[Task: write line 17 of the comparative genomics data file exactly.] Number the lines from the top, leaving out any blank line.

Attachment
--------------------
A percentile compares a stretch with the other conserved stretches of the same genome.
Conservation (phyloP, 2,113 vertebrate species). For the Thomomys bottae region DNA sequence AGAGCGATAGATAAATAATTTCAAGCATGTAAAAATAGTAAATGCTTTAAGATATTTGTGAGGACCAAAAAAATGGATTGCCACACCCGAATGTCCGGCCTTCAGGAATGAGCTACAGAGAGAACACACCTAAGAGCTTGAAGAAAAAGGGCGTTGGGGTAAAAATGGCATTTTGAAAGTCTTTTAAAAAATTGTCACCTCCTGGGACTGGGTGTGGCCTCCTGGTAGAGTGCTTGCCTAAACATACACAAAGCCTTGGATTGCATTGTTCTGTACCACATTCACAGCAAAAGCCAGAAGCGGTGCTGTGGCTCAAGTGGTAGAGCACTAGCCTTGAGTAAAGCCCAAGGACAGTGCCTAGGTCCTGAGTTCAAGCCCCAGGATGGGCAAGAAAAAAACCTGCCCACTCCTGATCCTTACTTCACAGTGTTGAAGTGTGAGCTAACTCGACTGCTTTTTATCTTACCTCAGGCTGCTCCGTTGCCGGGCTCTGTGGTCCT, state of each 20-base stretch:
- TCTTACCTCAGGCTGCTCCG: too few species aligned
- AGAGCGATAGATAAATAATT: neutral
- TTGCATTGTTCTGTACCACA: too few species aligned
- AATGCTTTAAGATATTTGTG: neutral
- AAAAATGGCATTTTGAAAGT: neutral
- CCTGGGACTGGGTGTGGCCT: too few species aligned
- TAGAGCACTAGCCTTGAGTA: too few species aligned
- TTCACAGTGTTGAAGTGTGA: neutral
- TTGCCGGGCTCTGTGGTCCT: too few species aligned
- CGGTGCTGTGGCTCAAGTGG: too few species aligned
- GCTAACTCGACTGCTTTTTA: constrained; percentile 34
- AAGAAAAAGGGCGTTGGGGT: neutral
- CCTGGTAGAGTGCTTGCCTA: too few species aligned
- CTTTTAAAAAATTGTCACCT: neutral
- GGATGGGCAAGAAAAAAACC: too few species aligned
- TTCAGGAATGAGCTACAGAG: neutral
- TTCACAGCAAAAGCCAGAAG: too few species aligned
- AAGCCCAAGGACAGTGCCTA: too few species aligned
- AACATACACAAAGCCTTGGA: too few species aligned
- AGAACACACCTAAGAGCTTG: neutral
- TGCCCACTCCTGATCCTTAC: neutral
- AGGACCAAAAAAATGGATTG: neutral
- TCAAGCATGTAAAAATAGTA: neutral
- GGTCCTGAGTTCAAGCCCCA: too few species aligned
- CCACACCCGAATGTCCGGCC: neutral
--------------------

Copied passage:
- GGATGGGCAAGAAAAAAACC: too few species aligned